Which Route to Justice?

Tony Vickers

[Reprinted from Land & Liberty, Autumn 2000]

OVER THIRTY YEARS after I first heard of Henry George, I find myself heading a tiny charity that bears his name: a name that almost nobody in Britain today knows or cares about. But a name-representing a philosophy that more people than ever care about, concerning proper economic relationships between human groups and our planet's endowment.

Research and public education into the implications for a modern age of the ideas of Henry George are our work. We can only do it by engaging with those outside our tiny "Georgist" domain who have the tools of modern research and the ears of the public.

But even they don't listen, if we start by talking about The Man or his Single Tax. So we become voices in a wilderness. And we develop what a sympathetic preacher calls "the stridency that comes from not being heard". Which does the cause no good.

MOST OF MY working life was spent as a military surveyor. Love of maps and the need to keep fit led me to orienteering, a sport that involves route planning and expert navigation. An orienteer soon learns some basic lessons for life: In a complex world, the best route to one's goal is often not the shortest -- and can sometimes begin in the opposite direction to the destination. Stubborn persistence with a route that is clearly wrong merely leads to further disaster. Maps (and route plans) are a compromise, needing frequent update. There is never perfect information. Standing still gets you nowhere!

LAND & LIBERTY is a key part of our outreach. In this issue several writers of integrity present their views on the route choices open to those who wish to achieve a sustainably just society. New readers may be surprised at the passion invoked by the "split-rate" approach route characterized by Josh Vincent and Steve Cord, working In Pennsylvania and surrounding states. They are winning small victories and a few big-thinking allies for Smart Tax reform.

Ken Wenzer and Messrs. Hyde and Hudson plump for the frontal assault. They pour scorn on "accommodatist politicians" and those with "supine reverence for property". Yet in a society where most voters are homeowners, surely this is wise reverence? And have they mapped out for us an alternative route towards the Single Tax goal? The political landscape has changed since George bestrode it. The map needs updating.

The Pennsylvania pathway interests many whose attention is needed if any progress is to be made towards our "very desirable long-term goal" (Cord) of Single Tax. Nowhere do Cord and Vincent appear to "reject single-tax philosophy": Wenzer himself admits that the road to the Single Tax is "gradual if necessary".

TACTICS SHOULD not be mistaken for strategy. The goal is all important -- but only for the mind's eye. Clear perspective for the next important step must be the eyes' and the brain's constant focus. Apparently short-term and trivial - even diversionary -- achievements must not replace the true goal. But they may be necessary check-points, if only because they attract attention to our wider programme. This doesn't mean the perpetrators have "promoted an alternative vision" or changed their motivation.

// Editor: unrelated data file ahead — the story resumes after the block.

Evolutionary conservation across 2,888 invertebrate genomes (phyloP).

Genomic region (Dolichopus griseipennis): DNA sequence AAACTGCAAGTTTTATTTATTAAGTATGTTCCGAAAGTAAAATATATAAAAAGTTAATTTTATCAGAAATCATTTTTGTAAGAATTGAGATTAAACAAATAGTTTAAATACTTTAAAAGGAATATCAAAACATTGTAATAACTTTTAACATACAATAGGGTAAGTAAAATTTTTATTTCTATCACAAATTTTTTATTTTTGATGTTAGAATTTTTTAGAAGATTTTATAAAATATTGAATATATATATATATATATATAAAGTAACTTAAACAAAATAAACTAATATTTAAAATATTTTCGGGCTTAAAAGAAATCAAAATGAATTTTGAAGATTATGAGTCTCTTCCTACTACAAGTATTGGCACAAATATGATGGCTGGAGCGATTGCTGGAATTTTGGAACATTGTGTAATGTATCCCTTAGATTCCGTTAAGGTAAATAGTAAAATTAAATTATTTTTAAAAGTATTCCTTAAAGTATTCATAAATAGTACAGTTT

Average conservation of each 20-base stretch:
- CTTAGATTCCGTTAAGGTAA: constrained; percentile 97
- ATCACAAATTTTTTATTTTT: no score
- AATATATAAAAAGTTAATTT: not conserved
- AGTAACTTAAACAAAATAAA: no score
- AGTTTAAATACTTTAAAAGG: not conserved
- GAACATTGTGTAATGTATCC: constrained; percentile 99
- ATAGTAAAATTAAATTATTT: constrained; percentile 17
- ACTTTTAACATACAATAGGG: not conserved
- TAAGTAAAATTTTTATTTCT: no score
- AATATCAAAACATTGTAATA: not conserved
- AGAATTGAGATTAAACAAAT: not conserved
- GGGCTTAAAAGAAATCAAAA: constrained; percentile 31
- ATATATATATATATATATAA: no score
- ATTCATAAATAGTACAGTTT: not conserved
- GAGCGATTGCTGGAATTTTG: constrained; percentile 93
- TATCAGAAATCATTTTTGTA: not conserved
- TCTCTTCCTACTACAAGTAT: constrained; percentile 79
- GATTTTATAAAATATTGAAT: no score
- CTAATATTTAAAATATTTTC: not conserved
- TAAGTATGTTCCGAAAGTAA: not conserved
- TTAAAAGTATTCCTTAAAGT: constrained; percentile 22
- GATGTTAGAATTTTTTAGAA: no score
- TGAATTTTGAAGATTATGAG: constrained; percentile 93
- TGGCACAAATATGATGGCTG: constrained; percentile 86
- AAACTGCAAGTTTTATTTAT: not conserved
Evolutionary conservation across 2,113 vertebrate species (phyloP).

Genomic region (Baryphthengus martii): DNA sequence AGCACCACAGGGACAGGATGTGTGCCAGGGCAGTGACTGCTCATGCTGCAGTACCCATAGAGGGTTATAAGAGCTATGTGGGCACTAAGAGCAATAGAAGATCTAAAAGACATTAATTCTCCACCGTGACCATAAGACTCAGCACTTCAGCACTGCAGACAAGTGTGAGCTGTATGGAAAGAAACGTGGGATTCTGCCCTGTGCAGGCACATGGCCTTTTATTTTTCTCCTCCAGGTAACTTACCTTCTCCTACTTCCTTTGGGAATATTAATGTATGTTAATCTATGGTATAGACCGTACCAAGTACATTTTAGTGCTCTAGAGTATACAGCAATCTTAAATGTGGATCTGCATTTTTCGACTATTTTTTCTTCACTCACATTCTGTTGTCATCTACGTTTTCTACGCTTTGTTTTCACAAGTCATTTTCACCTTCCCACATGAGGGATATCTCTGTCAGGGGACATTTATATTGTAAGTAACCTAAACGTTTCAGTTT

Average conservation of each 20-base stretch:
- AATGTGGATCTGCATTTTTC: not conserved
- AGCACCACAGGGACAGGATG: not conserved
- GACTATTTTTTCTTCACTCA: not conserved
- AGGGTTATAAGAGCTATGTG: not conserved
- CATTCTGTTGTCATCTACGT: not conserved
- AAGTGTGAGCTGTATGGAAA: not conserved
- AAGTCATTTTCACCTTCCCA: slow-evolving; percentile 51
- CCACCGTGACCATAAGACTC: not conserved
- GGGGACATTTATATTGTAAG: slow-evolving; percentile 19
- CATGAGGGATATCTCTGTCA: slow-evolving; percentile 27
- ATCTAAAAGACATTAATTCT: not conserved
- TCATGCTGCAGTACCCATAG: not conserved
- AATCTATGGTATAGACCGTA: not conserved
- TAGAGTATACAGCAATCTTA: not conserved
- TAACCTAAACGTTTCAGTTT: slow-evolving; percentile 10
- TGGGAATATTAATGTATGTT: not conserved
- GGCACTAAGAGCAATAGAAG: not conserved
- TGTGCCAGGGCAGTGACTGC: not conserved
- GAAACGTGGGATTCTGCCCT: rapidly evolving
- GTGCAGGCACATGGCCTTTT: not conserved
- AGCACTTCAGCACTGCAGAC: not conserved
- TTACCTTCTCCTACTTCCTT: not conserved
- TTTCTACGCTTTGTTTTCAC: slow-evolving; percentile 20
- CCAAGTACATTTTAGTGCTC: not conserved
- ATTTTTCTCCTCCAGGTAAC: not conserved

The split-rate at local level may leave the overall tax burden "substantially unchanged in either amount or incidence" (Hudson & Hyde) but it is not the endgame. It is at least arguable that it has taken the cause forward.

Few politicians like unproven policies that frighten the horses'. The next election has to be won. There are not going to be revolutions, sad as it may seem to some! While debating the remote possibility of a perfect but uncharted future, how many worthwhile imperfect opportunities will be missed?

Whatever form The Smart Tax takes (and it need be neither local nor split-rate), and however gradual the progress, In many countries (like Britain) there first has to be a land valuation. It won't happen overnight and it will take national legislation and the active collaboration of technocrats and administrators with little interest in grand visions.

The evidence from my own research is that such people expect major property tax reform to be piloted locally before any national decision. Our Progressive Forum is bringing together a potent mixture of those with the vision and those with the means to "progress" it. Those with vision must pass it on. But we must also find the means to achieve it, one step at a time - big steps where possible, but small will do. As Voltaire said: "The best is the enemy of the good". "Smart" may not mean "best" but the split rate tax is doing good. Can we do better, where we each are? Only by trying -- through action research -- will we find out.